DENVER, Colo. – Colorado seemed poised to strengthen protections for foster kids Wednesday, with unanimous bipartisan passage of House Bill 15-1078 by the Senate Health and Human Services Committee.
The bill, sponsored by Sens. Laura Woods (R-Arvada) and Cheri Jahn (D-Wheatridge) and Rep. Dan Nordberg (R-Colorado Springs) and Beth McCann (D-Denver), could significantly reduce human trafficking in Colorado by requiring that Colorado’s Department of Human Services file a missing persons report with law enforcement and the National Center for Missing and Exploited Children within twenty-four hours of learning that a child in its custody is unaccounted for.
Children in the state’s foster care system run away from home in much larger numbers than children not in the government’s care. Because a runaway child is more likely to become a victim of human trafficking, requiring the department to report cases of missing children could greatly reduce instances of human trafficking.
“Children in the foster care system, runaway kids, are some of the most vulnerable in our society,” Senator Woods said, “and when they go missing time is of the essence and information sharing is critical for their recovery.”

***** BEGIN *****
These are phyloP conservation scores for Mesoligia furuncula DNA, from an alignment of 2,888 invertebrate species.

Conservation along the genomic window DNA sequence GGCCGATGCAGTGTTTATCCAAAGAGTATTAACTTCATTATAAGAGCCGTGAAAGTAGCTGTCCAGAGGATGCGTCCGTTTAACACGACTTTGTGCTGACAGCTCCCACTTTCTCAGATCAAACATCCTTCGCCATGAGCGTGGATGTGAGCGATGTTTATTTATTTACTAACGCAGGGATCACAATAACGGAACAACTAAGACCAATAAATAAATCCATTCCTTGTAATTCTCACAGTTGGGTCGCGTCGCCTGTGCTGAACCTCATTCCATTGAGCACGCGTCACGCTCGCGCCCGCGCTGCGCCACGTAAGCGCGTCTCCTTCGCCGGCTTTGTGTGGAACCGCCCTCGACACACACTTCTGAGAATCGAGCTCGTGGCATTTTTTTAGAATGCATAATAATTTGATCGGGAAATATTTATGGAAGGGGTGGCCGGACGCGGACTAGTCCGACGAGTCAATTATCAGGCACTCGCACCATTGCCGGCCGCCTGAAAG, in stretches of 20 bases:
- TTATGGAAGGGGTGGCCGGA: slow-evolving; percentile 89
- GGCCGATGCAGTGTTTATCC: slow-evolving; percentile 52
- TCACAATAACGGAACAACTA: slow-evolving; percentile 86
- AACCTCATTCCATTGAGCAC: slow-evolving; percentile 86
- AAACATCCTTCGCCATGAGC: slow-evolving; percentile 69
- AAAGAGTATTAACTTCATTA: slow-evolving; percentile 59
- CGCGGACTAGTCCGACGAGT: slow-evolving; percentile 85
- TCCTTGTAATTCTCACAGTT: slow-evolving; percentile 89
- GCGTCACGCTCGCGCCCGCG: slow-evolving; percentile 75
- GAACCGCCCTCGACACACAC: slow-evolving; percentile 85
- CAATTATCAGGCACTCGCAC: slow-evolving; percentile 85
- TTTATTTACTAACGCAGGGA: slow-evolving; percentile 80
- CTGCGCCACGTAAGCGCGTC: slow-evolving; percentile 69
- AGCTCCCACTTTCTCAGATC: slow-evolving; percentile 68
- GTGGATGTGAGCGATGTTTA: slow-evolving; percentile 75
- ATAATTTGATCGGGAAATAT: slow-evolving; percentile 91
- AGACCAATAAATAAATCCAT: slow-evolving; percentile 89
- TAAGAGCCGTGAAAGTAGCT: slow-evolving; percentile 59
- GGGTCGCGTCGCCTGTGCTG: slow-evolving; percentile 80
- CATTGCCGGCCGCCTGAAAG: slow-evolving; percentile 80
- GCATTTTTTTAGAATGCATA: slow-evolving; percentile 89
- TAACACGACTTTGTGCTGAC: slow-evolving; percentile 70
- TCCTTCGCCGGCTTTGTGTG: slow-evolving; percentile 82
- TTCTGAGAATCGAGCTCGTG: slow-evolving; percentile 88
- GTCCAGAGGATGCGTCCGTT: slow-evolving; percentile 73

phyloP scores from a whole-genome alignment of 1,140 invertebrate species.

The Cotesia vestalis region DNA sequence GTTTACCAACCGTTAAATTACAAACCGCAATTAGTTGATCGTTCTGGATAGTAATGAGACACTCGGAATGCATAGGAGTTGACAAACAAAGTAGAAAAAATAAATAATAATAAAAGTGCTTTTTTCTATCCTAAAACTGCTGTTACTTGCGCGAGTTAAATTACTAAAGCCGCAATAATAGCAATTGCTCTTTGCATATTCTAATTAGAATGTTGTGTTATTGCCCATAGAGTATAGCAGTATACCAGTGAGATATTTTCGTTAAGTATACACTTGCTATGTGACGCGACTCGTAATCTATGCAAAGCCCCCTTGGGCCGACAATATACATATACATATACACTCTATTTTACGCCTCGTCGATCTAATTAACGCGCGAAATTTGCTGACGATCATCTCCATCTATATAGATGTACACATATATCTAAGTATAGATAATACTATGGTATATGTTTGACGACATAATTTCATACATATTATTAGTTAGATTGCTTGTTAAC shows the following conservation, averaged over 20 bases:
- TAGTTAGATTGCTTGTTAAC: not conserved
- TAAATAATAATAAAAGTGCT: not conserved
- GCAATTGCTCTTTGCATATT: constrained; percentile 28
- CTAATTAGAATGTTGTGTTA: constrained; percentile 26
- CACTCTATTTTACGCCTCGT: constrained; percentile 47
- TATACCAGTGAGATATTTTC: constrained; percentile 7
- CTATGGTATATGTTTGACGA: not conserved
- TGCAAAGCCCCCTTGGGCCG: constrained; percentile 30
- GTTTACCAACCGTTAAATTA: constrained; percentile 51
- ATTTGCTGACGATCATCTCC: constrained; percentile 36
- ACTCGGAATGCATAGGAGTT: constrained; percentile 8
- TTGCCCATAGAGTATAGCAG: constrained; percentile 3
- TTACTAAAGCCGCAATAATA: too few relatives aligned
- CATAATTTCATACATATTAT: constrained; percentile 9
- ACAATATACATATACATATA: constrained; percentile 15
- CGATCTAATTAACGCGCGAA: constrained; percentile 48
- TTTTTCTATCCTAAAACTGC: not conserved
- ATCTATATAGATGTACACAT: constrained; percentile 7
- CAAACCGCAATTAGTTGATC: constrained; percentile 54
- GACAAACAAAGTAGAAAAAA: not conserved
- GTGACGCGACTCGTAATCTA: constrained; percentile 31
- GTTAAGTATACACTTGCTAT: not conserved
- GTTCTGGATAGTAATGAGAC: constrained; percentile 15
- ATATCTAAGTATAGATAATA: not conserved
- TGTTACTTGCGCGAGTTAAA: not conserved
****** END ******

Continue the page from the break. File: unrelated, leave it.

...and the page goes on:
Testifying in favor of the bill were the Jefferson County Department of Human Services, the Colorado chapter of the National Association of Social Workers, Daniel Steele of the Denver Police Department, a representative of the FBI and the Colorado Innocence Lost Task Force. No witnesses testified in opposition.
“Last year, between the task force and our local law enforcement partners, we had ninety-four kids that were recovered from the commercial sex industry,” Officer Steele told the committee. “Twenty-nine of those kids came from state care: foster care, group homes, and other environments where this bill would shore up that deficiency to ensure that those kids are being immediately reported to the Colorado Bureau of Investigation and through the Federal Bureau of Investigation to the National Center for Missing and Exploited Children.”
The bill already passed the House of Representatives and is awaiting action in the Senate.